By Staff Reporter
Encouraging young women to know the difference between safe and sinister behaviour in their dating experiences is the goal of a new campaign by Women’s Aid in time for Valentine’s Day.
The 2in2u Relationship Health Check explores subtle forms of control in relationships that can be warning signs of further abuse.
“Dating abuse is a significant issue for our frontline support services,” says Women’s Aid director Margaret Martin. “Research has shown that while young women can be at even higher risk of abuse in a relationship than their older counterparts, there is low recognition of controlling and coercive relationship behaviour among young women.
“We know that one in five women in Ireland experience abuse in relationships and in a national survey on domestic abuse in Ireland, almost 60 per cent of those who had experienced severe abuse in intimate relationships first experienced it when they were under the age of 25.”
Martin adds that “a stark reminder of this risk is that one in every two women aged between 18-25 killed in Ireland since 1996 were murdered by their boyfriends or exes.”
The 2in2u campaign is supported by Irish model and journalist Vogue Williams, who explained that dating abuse “is about control and stealing someone’s identity so they have nothing left to themselves. To anyone in a similar situation, you are not alone. Women’s Aid can help.”
Women’s Aid cites a recent EU wide study on violence against women that shows 12 per cent of Irish women and girls over the age of 15 have experienced stalking, with half of them being stalked both physically and online by a partner or ex.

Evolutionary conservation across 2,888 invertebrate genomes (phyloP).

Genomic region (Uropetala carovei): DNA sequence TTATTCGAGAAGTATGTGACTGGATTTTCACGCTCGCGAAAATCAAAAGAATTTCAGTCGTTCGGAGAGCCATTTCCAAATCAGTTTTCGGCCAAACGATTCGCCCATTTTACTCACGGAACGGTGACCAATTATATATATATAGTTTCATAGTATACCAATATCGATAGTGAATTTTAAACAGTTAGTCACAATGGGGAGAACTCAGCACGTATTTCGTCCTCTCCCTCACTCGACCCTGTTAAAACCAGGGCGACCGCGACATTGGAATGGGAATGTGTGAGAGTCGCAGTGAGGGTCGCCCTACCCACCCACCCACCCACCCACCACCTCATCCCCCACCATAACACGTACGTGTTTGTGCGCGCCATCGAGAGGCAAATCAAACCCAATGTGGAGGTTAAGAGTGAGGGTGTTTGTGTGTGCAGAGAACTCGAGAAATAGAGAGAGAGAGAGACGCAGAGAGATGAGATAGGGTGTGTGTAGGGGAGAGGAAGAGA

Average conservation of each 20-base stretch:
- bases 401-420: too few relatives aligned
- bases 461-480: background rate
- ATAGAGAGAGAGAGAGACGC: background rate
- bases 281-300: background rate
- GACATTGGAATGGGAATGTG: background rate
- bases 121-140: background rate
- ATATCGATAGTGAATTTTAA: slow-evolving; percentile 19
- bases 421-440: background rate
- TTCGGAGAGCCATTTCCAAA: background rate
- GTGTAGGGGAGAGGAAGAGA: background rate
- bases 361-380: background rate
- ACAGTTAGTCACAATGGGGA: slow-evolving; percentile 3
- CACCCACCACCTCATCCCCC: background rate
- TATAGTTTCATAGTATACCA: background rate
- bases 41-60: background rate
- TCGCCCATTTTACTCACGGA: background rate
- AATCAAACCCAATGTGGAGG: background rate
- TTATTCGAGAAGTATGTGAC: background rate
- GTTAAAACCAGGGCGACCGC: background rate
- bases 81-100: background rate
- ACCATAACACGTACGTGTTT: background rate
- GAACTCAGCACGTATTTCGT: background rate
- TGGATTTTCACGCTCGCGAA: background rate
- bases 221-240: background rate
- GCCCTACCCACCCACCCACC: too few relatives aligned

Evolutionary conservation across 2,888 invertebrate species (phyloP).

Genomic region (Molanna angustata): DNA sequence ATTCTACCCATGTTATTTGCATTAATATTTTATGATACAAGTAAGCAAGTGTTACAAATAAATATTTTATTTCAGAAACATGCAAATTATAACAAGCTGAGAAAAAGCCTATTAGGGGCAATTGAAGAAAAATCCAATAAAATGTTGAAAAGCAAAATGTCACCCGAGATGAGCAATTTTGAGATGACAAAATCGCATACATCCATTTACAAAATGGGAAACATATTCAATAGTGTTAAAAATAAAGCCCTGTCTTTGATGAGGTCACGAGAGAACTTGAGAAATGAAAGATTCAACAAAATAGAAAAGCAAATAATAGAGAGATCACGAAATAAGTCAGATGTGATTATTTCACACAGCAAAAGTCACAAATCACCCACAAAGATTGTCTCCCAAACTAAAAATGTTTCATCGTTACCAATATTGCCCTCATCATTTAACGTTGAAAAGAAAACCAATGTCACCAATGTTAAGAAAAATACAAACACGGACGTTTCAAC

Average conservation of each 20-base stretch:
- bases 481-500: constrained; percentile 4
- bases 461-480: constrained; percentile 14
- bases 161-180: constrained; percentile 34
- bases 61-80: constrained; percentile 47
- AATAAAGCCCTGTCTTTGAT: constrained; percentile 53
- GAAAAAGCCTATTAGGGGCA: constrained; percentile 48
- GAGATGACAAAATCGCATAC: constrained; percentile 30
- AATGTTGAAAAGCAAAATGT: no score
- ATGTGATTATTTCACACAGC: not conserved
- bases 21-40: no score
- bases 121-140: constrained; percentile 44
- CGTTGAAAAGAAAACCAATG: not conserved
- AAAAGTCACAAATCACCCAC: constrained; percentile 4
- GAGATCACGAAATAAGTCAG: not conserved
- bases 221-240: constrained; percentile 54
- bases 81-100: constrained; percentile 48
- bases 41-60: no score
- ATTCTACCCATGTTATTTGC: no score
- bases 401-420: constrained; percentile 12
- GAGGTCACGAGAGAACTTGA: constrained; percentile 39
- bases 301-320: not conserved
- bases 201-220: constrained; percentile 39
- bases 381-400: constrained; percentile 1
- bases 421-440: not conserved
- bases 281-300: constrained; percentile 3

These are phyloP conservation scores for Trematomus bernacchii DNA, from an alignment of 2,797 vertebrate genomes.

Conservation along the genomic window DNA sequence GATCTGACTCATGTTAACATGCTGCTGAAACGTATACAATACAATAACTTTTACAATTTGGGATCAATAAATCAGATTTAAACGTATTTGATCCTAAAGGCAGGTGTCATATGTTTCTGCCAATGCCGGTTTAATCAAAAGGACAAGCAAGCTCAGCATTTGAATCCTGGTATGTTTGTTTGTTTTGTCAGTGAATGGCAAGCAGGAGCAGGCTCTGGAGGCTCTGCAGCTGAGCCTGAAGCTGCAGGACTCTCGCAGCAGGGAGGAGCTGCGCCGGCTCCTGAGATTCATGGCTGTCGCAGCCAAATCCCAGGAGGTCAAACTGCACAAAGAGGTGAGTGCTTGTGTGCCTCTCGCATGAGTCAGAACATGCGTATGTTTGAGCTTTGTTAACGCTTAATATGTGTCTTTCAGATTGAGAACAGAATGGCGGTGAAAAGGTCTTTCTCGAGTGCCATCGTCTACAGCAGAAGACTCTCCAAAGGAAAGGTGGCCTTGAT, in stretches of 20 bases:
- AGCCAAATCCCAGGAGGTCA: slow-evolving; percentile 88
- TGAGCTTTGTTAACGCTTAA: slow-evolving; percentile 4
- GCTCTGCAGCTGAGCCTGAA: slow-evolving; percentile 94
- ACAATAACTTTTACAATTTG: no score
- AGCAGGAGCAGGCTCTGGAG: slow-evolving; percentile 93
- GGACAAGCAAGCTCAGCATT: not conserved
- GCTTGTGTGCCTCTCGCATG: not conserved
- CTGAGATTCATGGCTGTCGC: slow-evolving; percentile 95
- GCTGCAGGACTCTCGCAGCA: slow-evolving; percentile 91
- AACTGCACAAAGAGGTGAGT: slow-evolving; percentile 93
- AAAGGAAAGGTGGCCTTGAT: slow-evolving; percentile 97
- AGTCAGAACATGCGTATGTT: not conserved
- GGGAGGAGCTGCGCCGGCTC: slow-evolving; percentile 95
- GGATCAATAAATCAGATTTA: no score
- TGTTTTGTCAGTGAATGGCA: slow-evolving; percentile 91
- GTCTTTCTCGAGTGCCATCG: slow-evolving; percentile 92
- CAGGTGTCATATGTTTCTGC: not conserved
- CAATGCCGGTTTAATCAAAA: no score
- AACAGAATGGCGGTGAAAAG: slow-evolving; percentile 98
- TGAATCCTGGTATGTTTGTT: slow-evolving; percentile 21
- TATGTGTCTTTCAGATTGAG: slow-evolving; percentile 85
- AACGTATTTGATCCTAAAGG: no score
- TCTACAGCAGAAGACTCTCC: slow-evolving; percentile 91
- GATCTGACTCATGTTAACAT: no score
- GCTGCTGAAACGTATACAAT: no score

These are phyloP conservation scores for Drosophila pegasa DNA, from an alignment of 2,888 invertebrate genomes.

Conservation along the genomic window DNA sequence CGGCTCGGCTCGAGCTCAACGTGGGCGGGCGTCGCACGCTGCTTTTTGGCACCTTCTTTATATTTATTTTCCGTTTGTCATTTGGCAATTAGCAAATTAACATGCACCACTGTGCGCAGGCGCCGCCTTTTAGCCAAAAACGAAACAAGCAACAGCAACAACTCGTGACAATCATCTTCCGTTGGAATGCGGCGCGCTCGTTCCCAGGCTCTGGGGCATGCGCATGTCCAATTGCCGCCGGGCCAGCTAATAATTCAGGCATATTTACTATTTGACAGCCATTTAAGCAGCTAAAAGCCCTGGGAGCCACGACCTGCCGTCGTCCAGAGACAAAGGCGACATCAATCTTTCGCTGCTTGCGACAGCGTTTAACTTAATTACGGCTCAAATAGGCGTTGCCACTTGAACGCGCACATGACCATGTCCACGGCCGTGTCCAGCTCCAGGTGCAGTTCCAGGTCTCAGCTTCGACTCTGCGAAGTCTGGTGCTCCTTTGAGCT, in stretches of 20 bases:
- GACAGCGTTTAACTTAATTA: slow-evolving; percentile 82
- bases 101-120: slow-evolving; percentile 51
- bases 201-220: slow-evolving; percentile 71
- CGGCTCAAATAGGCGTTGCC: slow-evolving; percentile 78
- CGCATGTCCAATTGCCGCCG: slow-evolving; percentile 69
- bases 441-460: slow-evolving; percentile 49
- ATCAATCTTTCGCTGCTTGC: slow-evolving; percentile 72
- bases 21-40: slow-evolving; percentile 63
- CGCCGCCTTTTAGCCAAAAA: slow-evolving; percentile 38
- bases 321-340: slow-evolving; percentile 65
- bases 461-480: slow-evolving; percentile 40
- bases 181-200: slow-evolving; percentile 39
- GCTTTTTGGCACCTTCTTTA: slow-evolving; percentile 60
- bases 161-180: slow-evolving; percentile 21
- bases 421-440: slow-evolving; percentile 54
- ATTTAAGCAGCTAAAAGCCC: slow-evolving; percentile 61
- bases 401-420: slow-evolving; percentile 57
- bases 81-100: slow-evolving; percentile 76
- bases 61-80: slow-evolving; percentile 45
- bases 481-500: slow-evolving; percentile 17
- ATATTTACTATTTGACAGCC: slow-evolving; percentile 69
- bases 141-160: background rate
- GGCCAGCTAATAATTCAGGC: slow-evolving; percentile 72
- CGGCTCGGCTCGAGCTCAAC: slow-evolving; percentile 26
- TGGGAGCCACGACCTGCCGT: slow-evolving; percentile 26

The national charity supporting women experiencing domestic abuse says it is hearing more and more from women about various forms of digital abuse and stalking where technology is being used by abusive boyfriends and ex-boyfriends to monitor and control women, particularly younger women.
This can include bombarding with phone calls and text messages, many of them threatening violence, as well as demanding access to email and social media accounts.
Some women have also been victims of malicious rumours on social media, or even been filmed without consent – sometimes during sex – and seen the images or videos uploaded to the internet for blackmail purposes.
These incidents, commonly known as ‘revenge porn’, represent a growing problem for young Irish women – highlighted most recently over allegations that as many as 200 male students at UCD were sharing explicit images of women online without consent.
“It’s not revenge, it’s not porn,” says Martin. “It is abuse and this type of abuse is one of the deepest betrayals of trust by a boyfriend or ex.”
Women’s Aid is calling on the next Government to enact legislation to better protect women from digital abuse and stalking, and for a better understanding of the harmful and insidious nature of digital abuse.
“Young women who have never cohabited with their boyfriends fall outside the remit of the Domestic Violence Act,” adds Martin. “To fully protect young women from dating abuse, we need to recognise that abuse can feature within all intimate relationships, and make safety orders available to women who have never lived with their boyfriends.
“Until these changes are made, young women in dating relationships remain outside the law.”